Whisky Tasting #16: Blind Glenfiddich

Blind tastings. The only real way to separate the wheat from the chaff, and allow your tastebuds and olfactories to guide your preferences free from branding, bottle design and age statements. But, you’ve got to be brave. Or at least free from whisky-snobbery – more often than not blind tasting reveals how fickle one’s tastes really are, and makes even the most seasoned whisky expert look like a complete amateur.

Like our previous official blind Chivas Regal tasting, the process is simple:

  1. Good whisky gets decanted into unmarked (or purposefully deceptive!) bottles.
  2. On the night we randomly pick each bottle and work our way down the line, trying desperately (and often, in vain) to identify or make bold claims about them.
  3. Once they’ve all been thoroughly sampled we each get a single vote to pick a favourite.
  4. Finally, the identities of the spirits are revealed, accompanied by much wailing and gnashing of teeth.

The Lineup

Glenfiddich 15 Solera (43%), disguised as Johnnie Walker Black Label. An expertly sherried, fruity and rich Scotch, representing a major step up from the 12 while remaining reasonably priced for a 15-year-old single malt.

Glenfiddich 15 Distillery Edition (51%), disguised as Johnnie Walker Double Black Label. The only near-cask-strength expression in the entire core Glenfiddich range, the Distillery Edition is a powerful, potent, well-aged single malt that shows what the 12 can do when water’s out of the picture. Surprisingly drinkable at full strength, with loads of those Glenfiddich apples and pears along for the ride.

Glenfiddich 18 Ancient Reserve (43%), dressed up as Johnnie Walker Red Label. My personal favourite of the range and a winning whisky all around, this is one of the best value 18-year-old whiskies on the market – featuring that musty, fruity, leathery taste thanks to old spirit in quality casks.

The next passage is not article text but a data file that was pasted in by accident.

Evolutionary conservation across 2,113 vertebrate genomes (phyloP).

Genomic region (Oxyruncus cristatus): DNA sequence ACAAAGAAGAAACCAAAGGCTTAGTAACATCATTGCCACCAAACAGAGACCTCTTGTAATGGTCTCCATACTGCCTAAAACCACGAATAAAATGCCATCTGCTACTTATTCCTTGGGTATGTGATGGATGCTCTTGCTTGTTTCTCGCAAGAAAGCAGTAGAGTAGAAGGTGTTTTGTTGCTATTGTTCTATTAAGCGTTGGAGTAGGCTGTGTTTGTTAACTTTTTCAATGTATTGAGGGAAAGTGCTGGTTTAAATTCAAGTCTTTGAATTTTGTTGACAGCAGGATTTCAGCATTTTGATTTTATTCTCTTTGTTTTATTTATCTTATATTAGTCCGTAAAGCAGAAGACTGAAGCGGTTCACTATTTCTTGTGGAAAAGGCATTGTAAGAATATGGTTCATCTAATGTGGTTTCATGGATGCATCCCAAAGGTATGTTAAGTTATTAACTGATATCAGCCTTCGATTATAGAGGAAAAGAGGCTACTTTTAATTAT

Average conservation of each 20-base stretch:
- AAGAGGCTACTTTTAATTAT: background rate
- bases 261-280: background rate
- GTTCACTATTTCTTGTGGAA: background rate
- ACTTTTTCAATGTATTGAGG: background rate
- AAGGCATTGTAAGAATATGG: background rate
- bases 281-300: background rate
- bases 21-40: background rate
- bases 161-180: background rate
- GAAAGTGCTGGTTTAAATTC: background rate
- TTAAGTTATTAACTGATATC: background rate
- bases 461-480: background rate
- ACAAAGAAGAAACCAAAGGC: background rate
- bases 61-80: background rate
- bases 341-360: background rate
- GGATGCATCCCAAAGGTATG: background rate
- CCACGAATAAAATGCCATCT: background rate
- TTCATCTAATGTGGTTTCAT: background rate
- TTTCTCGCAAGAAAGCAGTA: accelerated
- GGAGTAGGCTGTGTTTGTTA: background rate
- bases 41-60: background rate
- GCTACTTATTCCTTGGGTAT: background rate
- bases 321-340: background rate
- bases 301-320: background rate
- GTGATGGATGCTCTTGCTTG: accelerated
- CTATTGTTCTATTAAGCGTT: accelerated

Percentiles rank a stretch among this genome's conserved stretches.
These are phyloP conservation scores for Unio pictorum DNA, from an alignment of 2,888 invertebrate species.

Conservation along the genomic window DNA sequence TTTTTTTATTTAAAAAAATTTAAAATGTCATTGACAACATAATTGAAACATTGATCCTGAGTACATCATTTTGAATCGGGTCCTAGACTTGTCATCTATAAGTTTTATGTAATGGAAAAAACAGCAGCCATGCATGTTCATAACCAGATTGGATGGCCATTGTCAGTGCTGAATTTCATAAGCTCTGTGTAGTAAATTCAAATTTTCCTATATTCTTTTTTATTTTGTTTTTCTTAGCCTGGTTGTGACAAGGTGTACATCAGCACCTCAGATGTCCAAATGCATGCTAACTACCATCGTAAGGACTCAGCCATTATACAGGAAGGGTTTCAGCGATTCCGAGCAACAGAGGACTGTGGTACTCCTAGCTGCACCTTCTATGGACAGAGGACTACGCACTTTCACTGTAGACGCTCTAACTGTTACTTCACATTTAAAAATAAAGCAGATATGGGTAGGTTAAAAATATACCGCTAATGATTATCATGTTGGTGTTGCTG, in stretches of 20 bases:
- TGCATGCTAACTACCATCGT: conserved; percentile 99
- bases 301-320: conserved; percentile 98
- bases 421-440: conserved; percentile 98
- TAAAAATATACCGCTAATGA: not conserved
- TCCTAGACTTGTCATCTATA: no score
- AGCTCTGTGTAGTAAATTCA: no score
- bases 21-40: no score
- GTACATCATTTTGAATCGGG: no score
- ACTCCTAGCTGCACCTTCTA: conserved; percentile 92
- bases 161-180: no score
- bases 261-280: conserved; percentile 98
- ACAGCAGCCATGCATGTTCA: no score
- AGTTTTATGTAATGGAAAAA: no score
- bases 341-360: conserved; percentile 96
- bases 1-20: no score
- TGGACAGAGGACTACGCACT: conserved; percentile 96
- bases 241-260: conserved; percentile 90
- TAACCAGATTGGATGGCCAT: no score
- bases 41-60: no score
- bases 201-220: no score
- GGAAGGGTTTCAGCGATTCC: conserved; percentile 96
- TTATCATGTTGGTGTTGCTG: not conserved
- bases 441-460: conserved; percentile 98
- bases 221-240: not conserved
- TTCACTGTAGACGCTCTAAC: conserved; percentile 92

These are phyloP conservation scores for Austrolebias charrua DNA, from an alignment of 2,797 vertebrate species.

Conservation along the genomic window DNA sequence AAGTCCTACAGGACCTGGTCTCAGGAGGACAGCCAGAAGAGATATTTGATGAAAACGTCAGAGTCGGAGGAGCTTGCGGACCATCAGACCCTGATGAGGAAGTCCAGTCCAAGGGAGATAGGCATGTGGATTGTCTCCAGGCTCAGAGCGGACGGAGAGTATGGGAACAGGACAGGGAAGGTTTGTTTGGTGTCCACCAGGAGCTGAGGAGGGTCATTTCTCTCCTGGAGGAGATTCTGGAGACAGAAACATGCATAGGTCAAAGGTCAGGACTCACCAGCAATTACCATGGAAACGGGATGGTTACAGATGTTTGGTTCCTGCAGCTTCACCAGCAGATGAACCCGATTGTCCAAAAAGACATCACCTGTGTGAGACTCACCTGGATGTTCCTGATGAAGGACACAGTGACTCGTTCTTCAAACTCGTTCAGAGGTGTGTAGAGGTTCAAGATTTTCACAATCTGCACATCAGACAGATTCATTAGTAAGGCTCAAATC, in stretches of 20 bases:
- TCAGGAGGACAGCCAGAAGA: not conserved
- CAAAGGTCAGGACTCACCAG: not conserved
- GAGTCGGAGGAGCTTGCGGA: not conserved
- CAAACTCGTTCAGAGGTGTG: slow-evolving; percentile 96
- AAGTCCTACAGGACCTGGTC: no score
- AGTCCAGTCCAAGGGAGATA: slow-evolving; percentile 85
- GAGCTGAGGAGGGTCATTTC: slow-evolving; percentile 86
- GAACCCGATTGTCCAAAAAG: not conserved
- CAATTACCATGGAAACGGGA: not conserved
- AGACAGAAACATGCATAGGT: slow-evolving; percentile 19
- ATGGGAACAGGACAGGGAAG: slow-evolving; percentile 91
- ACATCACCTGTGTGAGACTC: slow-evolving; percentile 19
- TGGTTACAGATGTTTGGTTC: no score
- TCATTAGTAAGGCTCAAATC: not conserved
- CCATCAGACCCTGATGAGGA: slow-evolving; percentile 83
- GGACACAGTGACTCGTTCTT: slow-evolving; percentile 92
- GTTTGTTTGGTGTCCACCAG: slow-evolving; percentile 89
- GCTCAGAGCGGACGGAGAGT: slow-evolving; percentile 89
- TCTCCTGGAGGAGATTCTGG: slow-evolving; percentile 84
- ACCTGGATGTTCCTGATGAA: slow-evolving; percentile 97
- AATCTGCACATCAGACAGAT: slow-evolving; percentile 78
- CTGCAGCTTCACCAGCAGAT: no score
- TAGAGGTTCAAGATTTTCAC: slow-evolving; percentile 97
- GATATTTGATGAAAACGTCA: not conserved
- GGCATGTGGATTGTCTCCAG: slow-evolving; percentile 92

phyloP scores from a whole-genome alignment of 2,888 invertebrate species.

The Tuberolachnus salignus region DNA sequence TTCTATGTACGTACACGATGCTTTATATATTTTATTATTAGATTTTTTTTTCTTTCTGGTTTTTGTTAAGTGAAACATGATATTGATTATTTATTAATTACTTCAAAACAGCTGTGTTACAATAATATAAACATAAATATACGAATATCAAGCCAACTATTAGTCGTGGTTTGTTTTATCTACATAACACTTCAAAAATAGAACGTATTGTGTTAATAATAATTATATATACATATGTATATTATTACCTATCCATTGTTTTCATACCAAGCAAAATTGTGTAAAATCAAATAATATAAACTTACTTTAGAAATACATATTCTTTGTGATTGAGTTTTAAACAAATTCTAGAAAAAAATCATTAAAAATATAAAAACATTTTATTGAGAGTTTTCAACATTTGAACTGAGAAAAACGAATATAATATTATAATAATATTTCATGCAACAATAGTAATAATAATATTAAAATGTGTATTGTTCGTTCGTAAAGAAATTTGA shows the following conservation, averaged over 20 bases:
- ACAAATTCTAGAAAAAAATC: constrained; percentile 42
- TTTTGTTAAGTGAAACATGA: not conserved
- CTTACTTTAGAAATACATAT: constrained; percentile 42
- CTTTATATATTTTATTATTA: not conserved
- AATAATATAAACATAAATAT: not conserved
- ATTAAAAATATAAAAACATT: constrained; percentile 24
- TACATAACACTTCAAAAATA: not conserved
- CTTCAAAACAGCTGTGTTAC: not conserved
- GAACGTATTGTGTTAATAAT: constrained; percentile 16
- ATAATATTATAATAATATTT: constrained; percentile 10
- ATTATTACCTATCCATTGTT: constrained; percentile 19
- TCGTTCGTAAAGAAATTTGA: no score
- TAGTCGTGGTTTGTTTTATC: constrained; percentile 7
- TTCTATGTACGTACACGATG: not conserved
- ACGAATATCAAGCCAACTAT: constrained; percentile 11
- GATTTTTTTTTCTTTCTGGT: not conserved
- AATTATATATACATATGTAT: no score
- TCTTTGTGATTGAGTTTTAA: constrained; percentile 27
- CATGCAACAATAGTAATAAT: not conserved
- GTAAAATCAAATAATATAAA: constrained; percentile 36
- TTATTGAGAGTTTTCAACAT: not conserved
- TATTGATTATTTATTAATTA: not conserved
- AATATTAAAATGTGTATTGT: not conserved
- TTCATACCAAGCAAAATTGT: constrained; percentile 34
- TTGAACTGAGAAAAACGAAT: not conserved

Johnnie Walker Gold Label Reserve, disguised as… Johnnie Walker Gold Label Reserve! Surprise! This bottle was hiding in plain sight, throwing even the most cunning whisky nerds off its trail. While arguably not Johnnie Walker’s finest, to many it remains an example of what NAS blends can do given excellent components and masterful blending.

The Results?

The winner, by a landslide… Johnnie Walker Gold Label Reserve! The sneaky, comparatively cheap, NAS blend stole more than its fair share of votes from the aged, snob-approved single malts. Much to everyone’s surprise. Some of us can’t be seen in polite company anymore.

In second-place was the 15 YO Solera, followed by the Distillery Edition and 18 YO at the bottom with a few votes each. Insane.

But, another fine example of how tastes simple are what they are – the unfortunate few who preferred the 18 YO have tastebuds that need an extra R1000 or so to be sated, while the overwhelming Johnnie Gold Reserve lovers have it a little easier on their pockets. Nice!

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